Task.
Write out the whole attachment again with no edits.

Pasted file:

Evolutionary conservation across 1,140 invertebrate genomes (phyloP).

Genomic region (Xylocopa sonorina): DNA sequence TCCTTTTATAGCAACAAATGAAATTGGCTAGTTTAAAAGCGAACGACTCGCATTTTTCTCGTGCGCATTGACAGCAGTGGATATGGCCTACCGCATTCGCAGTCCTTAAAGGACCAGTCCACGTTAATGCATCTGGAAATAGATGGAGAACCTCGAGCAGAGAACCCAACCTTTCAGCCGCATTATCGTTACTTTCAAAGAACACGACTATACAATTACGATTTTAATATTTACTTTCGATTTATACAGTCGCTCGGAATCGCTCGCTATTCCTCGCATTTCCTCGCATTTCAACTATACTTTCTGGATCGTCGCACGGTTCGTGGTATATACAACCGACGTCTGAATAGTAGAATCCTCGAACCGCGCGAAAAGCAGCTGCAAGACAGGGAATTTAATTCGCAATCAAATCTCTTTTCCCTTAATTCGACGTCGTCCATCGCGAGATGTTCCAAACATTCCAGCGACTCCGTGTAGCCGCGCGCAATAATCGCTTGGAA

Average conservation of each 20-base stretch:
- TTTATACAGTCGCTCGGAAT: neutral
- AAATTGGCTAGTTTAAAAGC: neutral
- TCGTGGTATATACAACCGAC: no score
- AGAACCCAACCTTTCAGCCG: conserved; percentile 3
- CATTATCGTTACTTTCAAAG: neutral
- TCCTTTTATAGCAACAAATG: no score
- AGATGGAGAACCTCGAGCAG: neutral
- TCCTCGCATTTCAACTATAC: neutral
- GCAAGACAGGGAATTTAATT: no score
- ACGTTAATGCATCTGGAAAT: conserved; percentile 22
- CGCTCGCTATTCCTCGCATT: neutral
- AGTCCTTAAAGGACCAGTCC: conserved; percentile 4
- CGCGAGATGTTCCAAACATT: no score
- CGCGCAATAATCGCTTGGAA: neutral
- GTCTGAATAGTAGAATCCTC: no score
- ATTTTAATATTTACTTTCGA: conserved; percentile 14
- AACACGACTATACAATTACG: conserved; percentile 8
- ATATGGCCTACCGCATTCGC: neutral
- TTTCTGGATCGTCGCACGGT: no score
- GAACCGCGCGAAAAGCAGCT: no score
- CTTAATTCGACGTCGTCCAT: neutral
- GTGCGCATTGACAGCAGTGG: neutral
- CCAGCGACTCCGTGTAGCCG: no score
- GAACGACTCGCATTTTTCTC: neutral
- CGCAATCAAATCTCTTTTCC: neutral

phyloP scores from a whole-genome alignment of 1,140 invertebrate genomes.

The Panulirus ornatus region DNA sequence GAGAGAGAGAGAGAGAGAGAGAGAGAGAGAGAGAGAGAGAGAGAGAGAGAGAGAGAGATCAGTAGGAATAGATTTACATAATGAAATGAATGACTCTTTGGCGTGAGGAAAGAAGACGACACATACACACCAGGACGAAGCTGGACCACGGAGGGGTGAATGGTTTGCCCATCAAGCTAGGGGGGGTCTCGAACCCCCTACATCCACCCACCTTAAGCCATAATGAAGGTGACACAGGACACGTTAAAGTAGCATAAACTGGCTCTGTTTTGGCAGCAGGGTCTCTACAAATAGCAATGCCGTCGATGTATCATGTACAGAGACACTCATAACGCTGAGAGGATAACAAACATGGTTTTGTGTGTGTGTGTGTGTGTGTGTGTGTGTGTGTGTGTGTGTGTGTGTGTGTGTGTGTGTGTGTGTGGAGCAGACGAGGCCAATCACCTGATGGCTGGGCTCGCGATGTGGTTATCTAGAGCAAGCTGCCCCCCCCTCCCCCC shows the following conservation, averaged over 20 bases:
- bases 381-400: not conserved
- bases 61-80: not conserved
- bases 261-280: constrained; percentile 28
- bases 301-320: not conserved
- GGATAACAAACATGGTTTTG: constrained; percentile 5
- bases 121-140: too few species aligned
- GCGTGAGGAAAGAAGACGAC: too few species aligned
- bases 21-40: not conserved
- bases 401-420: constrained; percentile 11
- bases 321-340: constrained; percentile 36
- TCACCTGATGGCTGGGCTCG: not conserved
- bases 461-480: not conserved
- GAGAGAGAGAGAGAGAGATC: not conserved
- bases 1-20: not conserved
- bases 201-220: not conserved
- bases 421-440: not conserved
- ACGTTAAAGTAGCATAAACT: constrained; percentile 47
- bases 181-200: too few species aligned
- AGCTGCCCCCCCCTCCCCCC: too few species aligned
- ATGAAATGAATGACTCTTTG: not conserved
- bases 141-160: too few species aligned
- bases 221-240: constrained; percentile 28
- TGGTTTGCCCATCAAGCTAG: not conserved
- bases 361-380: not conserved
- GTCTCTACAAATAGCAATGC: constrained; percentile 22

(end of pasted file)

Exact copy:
Evolutionary conservation across 1,140 invertebrate genomes (phyloP).

Genomic region (Xylocopa sonorina): DNA sequence TCCTTTTATAGCAACAAATGAAATTGGCTAGTTTAAAAGCGAACGACTCGCATTTTTCTCGTGCGCATTGACAGCAGTGGATATGGCCTACCGCATTCGCAGTCCTTAAAGGACCAGTCCACGTTAATGCATCTGGAAATAGATGGAGAACCTCGAGCAGAGAACCCAACCTTTCAGCCGCATTATCGTTACTTTCAAAGAACACGACTATACAATTACGATTTTAATATTTACTTTCGATTTATACAGTCGCTCGGAATCGCTCGCTATTCCTCGCATTTCCTCGCATTTCAACTATACTTTCTGGATCGTCGCACGGTTCGTGGTATATACAACCGACGTCTGAATAGTAGAATCCTCGAACCGCGCGAAAAGCAGCTGCAAGACAGGGAATTTAATTCGCAATCAAATCTCTTTTCCCTTAATTCGACGTCGTCCATCGCGAGATGTTCCAAACATTCCAGCGACTCCGTGTAGCCGCGCGCAATAATCGCTTGGAA

Average conservation of each 20-base stretch:
- TTTATACAGTCGCTCGGAAT: neutral
- AAATTGGCTAGTTTAAAAGC: neutral
- TCGTGGTATATACAACCGAC: no score
- AGAACCCAACCTTTCAGCCG: conserved; percentile 3
- CATTATCGTTACTTTCAAAG: neutral
- TCCTTTTATAGCAACAAATG: no score
- AGATGGAGAACCTCGAGCAG: neutral
- TCCTCGCATTTCAACTATAC: neutral
- GCAAGACAGGGAATTTAATT: no score
- ACGTTAATGCATCTGGAAAT: conserved; percentile 22
- CGCTCGCTATTCCTCGCATT: neutral
- AGTCCTTAAAGGACCAGTCC: conserved; percentile 4
- CGCGAGATGTTCCAAACATT: no score
- CGCGCAATAATCGCTTGGAA: neutral
- GTCTGAATAGTAGAATCCTC: no score
- ATTTTAATATTTACTTTCGA: conserved; percentile 14
- AACACGACTATACAATTACG: conserved; percentile 8
- ATATGGCCTACCGCATTCGC: neutral
- TTTCTGGATCGTCGCACGGT: no score
- GAACCGCGCGAAAAGCAGCT: no score
- CTTAATTCGACGTCGTCCAT: neutral
- GTGCGCATTGACAGCAGTGG: neutral
- CCAGCGACTCCGTGTAGCCG: no score
- GAACGACTCGCATTTTTCTC: neutral
- CGCAATCAAATCTCTTTTCC: neutral

phyloP scores from a whole-genome alignment of 1,140 invertebrate genomes.

The Panulirus ornatus region DNA sequence GAGAGAGAGAGAGAGAGAGAGAGAGAGAGAGAGAGAGAGAGAGAGAGAGAGAGAGAGATCAGTAGGAATAGATTTACATAATGAAATGAATGACTCTTTGGCGTGAGGAAAGAAGACGACACATACACACCAGGACGAAGCTGGACCACGGAGGGGTGAATGGTTTGCCCATCAAGCTAGGGGGGGTCTCGAACCCCCTACATCCACCCACCTTAAGCCATAATGAAGGTGACACAGGACACGTTAAAGTAGCATAAACTGGCTCTGTTTTGGCAGCAGGGTCTCTACAAATAGCAATGCCGTCGATGTATCATGTACAGAGACACTCATAACGCTGAGAGGATAACAAACATGGTTTTGTGTGTGTGTGTGTGTGTGTGTGTGTGTGTGTGTGTGTGTGTGTGTGTGTGTGTGTGTGTGTGTGGAGCAGACGAGGCCAATCACCTGATGGCTGGGCTCGCGATGTGGTTATCTAGAGCAAGCTGCCCCCCCCTCCCCCC shows the following conservation, averaged over 20 bases:
- bases 381-400: not conserved
- bases 61-80: not conserved
- bases 261-280: constrained; percentile 28
- bases 301-320: not conserved
- GGATAACAAACATGGTTTTG: constrained; percentile 5
- bases 121-140: too few species aligned
- GCGTGAGGAAAGAAGACGAC: too few species aligned
- bases 21-40: not conserved
- bases 401-420: constrained; percentile 11
- bases 321-340: constrained; percentile 36
- TCACCTGATGGCTGGGCTCG: not conserved
- bases 461-480: not conserved
- GAGAGAGAGAGAGAGAGATC: not conserved
- bases 1-20: not conserved
- bases 201-220: not conserved
- bases 421-440: not conserved
- ACGTTAAAGTAGCATAAACT: constrained; percentile 47
- bases 181-200: too few species aligned
- AGCTGCCCCCCCCTCCCCCC: too few species aligned
- ATGAAATGAATGACTCTTTG: not conserved
- bases 141-160: too few species aligned
- bases 221-240: constrained; percentile 28
- TGGTTTGCCCATCAAGCTAG: not conserved
- bases 361-380: not conserved
- GTCTCTACAAATAGCAATGC: constrained; percentile 22